How to tell the difference between a mature doe and a fawn/button buck

Once December arrives in Michigan, most hunters start thinking about stocking up the freezer rather than chasing that big buck.  This is probably good thinking because the odds of running into Mr. Big in the woods drops dramatically after the first few days of gun season.

For most hunters, stocking up the freezer means shooting does.  Luckily for hunters, doe tags (and does) are pretty easy to come by in Michigan.  The problem is that when you have a nice doe (you think it is nice at least) in your scope, it doesn't always end up as big as you thought.

This phenomenon also happens with bucks.  How many times have you heard that a guy thought he saw a bruiser but just cannot figure out why a four point is on the ground?  At least with this scenario, the four point is not a button buck or fawn and the hunter will get some sort of meat.

With does, it is very easy to mistake one for a button buck or fawn.  For some reason, after sitting in a tree stand for multiple hours, your mind starts playing tricks with you.  You think you see a nice doe but then a mature doe steps out and you realize the first deer was a button buck or fawn.

I had this happen to me a lot when I first started hunting and would be lying to say it will never happen again.  Luckily, I never pulled the trigger but waited until another deer was in the field to decide to shoot.  This is the best way to decipher the size of a deer but always isn't practical.

If you are on your last day of a trip or see a lone deer, sometimes you cannot wait.  You have to make a decision and live with the consequences.  However, the decision doesn't have to be a gamble.  There are a few tricks that I have learned over the years to tell the difference between a mature doe and a fawn/button buck. 

The first dead give-away of a mature doe is the snout of the deer.  A fawn or button buck will have a short snout compared to a long snout of a mature doe.  Also, a mature does chest will stick out further than a fawn/button buck.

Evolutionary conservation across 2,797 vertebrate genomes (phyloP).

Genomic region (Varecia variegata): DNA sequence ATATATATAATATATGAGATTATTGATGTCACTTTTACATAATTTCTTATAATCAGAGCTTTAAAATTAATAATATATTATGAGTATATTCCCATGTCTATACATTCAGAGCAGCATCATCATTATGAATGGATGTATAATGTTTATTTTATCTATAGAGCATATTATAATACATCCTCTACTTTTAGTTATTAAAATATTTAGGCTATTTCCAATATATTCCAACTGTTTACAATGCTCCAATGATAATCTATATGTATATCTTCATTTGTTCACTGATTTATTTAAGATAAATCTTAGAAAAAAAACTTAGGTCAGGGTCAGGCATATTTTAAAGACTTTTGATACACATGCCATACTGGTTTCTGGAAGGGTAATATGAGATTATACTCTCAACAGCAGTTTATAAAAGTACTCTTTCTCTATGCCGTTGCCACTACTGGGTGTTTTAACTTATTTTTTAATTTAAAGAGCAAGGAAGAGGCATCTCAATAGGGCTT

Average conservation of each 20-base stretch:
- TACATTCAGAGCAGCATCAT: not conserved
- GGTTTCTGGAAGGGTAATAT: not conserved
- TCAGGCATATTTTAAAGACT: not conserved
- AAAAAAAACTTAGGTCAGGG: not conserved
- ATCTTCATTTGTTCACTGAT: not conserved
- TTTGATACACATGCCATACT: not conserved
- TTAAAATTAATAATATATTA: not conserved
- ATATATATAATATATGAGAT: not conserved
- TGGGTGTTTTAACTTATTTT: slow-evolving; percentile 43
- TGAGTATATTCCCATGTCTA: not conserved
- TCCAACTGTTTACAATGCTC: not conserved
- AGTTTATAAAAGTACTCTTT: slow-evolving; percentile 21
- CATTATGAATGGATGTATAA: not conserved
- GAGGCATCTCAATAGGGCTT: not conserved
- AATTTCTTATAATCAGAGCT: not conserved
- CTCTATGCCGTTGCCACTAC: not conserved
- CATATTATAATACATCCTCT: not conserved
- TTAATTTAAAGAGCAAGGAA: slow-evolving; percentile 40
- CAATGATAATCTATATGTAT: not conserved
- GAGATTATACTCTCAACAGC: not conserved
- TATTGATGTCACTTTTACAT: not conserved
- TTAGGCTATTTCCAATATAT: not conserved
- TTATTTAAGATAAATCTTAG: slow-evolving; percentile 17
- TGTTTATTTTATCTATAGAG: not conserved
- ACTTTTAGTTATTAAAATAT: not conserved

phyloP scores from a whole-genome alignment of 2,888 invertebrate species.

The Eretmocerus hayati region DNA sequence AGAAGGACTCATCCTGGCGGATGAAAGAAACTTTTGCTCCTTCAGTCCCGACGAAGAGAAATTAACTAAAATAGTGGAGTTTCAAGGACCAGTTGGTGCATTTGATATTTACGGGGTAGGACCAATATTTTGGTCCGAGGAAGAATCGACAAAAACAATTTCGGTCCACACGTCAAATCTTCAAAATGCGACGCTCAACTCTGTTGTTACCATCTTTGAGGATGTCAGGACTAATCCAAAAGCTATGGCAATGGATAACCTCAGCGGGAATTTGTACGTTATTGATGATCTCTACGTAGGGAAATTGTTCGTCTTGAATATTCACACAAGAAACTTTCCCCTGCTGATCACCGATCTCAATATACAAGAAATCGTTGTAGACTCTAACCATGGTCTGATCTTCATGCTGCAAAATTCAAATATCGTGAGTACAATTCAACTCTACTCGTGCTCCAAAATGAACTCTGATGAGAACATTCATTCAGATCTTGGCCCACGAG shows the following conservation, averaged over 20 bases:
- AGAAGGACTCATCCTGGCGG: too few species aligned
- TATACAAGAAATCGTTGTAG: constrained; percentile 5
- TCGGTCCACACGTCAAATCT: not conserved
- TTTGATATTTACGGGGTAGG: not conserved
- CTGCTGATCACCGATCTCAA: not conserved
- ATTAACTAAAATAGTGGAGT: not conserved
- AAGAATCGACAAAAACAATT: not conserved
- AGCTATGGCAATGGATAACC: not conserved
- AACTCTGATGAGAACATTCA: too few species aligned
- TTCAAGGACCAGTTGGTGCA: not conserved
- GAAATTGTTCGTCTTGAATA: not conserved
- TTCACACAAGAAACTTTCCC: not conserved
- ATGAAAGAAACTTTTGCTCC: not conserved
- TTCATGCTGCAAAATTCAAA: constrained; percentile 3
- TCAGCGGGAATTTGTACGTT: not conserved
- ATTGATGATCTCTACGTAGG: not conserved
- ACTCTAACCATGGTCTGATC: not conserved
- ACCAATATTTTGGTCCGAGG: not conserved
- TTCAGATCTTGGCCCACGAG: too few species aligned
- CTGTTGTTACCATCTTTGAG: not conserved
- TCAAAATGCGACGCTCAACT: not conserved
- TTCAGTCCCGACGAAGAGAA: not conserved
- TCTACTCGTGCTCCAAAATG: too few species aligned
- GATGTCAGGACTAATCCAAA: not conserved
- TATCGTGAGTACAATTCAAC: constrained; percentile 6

If you are not familar with what a short snout or long snout looks like or a big chest/small chest, take some time checking out pictures of mature does compared to fawns/button bucks.  You should be able to remember the difference after a few pictures.

Check out the snout and rectangular body... this is what you are looking for

The next thing to look for is the shape of the deer.  From long distances, a fawn or button buck will look just as long as a mature doe when in the field (they aren't but one might be closer to you than you think making it look bigger).

To help when this is the case, look for a mature doe to have more of a rectangular shape while a fawn/button buck has more of a squared body.  Again, familiarize yourself with pictures on the Internet before you go hunting.

These are just two of the things that I look for when trying to tell the difference between a mature doe and a fawn/button buck but I am sure there are many more.  Please share in the comment section any more ideas that you can think of.  Hopefully this article and the comments will help more button bucks/ fawns survive to be mature deer.





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